Fight for peace!


My oxymoronic headline is an attempt to explain what I am witnessing today, November 11th, the 100th year commemoration of the end of WW1.

What the day is about is remembrance.  Remembering the lives and the deaths of ordinary men and women who gave their lives for freedom, for peace, for God, Country and Corps.  That last bit is the bit that gets me.  The Corps.

The ceremonies of remembrance are, first and foremost, a grand day out for the military.  In Glasnevin cemetery, Dublin, during the ceremony a military honour guard paraded to take station at the stands where poppy wreaths are to be laid.  During the drill the plate of medals attached to the chest of one of the soldiers came loose, swung away from his chest, and fell to the ground.

In that moment I asked if this was perhaps a good thing.  Those medals represent the peak of military achievement by that man, that soldier.  Why, at a ceremony to mark futility of death in battle, do we celebrate our soldiers.  We allow the military to own these ceremonies.  They don their finest uniforms, polish their boots, oil their rifles, raise their flags and march with great precision to the glorification of their corps, their battalion, their unit, division, brigade, regiment, whatever.

On a day when we should be repudiating war we celebrate the soldiers.  We are effectively telling those soldiers “if you are lucky we could be praying for you here someday, when you gloriously die in battle”.

Instead of wearing their finery perhaps it would be better if we asked our soldiers to attend these events in civilian dress.  No marching, no military bands, no pipe or fife and drum.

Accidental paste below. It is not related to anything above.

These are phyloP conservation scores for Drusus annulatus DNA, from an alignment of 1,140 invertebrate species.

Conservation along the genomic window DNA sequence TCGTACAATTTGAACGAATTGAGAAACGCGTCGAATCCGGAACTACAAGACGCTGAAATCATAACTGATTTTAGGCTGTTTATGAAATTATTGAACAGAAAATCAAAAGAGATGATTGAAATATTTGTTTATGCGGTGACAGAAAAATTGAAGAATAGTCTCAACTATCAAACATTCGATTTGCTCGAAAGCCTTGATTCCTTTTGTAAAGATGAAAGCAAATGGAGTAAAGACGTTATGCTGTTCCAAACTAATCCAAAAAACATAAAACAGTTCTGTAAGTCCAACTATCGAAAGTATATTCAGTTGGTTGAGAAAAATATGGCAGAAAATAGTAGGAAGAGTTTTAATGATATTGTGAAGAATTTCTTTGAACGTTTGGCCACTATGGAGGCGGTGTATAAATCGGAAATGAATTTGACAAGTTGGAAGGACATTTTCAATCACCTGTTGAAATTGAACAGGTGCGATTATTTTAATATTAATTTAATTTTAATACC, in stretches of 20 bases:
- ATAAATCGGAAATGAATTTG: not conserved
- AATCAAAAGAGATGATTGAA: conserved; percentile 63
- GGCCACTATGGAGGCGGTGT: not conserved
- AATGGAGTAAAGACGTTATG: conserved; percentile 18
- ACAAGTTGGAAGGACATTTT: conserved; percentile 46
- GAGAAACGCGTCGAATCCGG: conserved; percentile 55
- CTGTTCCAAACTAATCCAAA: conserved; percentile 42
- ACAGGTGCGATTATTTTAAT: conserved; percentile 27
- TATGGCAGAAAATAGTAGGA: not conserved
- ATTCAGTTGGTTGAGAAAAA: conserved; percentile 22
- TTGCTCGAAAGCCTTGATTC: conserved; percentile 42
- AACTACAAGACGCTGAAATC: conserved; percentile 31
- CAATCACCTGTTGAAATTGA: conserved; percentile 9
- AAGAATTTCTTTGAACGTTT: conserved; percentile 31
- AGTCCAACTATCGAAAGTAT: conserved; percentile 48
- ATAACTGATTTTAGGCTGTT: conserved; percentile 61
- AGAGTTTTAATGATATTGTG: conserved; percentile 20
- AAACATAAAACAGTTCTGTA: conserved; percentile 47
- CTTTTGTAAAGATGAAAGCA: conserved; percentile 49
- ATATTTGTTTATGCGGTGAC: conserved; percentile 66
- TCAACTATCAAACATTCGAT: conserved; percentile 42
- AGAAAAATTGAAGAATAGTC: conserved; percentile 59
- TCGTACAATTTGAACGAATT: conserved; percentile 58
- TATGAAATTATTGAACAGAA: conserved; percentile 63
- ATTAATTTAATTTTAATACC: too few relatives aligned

Cover up your medals, store them away.  Roll up your flags and place them in a cupboard.  Lay away your uniform.  Lock away your weapons.  Let the solemnity of the occasion be fractured by the shouted commands of military drill.  Carry a flower and a handkerchief.

Suicide in the trenches; by Seigfried Sassoon

I knew a simple soldier boy
who grinned at life in empty joy,
slept soundly through the lonesome dark,
and whistled early with the lark.

In winter trenches, cowed and glum,
with crumps and lice and lack of rum,
he put a bullet through his brain.
No one spoke of him again.

You smug-faced crowds with kindling eye
who cheer when soldier lads march by,
sneak home and pray you’ll never know
the hell where youth and laughter go.



Remembering Len


I was all set to post a poem from one of the war poets for Armistice day when I heard on the news of the passing of Leonard Cohen at the relatively young age of 82.

Len was the artist I listened to in my teens when I had the blues real bad.  (To grammar Nazis out there, this syntax is perfectly acceptable when speaking about the blues).  When you felt unloved, down on yourself, miserable, you put on Leonard Cohen and by the third song you were thinking “hey, my life is actually pretty good!”  My favorite song is Suzanne, but this is probably more appropriate for the day that is in it.  Len is now standing before the lord of song with nothing on his lips but………………


Hallelujah:  by Leonard Cohen

Now I’ve heard there was a secret chord
That David played, and it pleased the Lord
But you don’t really care for music, do you?
It goes like this, the fourth, the fifth
The minor falls, the major lifts
The baffled king composing Hallelujah

Hallelujah, Hallelujah
Hallelujah, Hallelujah

Your faith was strong but you needed proof
You saw her bathing on the roof
Her beauty and the moonlight overthrew her
She tied you to a kitchen chair
She broke your throne, and she cut your hair
And from your lips she drew the Hallelujah

Hallelujah, Hallelujah
Hallelujah, Hallelujah

Maybe I’ve been here before
I know this room, I’ve walked this floor
I used to live alone before I knew you
I’ve seen your flag on the marble arch
love is not a victory march
Its a cold and its a broken Hallelujah

Hallelujah, Hallelujah
Hallelujah, Hallelujah

You say I took the Name in vain
I don’t even know the Name
But if I did, well really, what’s it to you?
There’s a blaze of light in every word
It doesn’t matter which you heard
The holy or the broken Hallelujah

Hallelujah, Hallelujah
Hallelujah, Hallelujah

I did my best, but it wasn’t much
I couldn’t feel, so I tried to touch
I’ve told the truth, I didn’t come to fool you
And even though it all went wrong
I’ll stand before the Lord of song
With nothing on my tongue but Hallelujah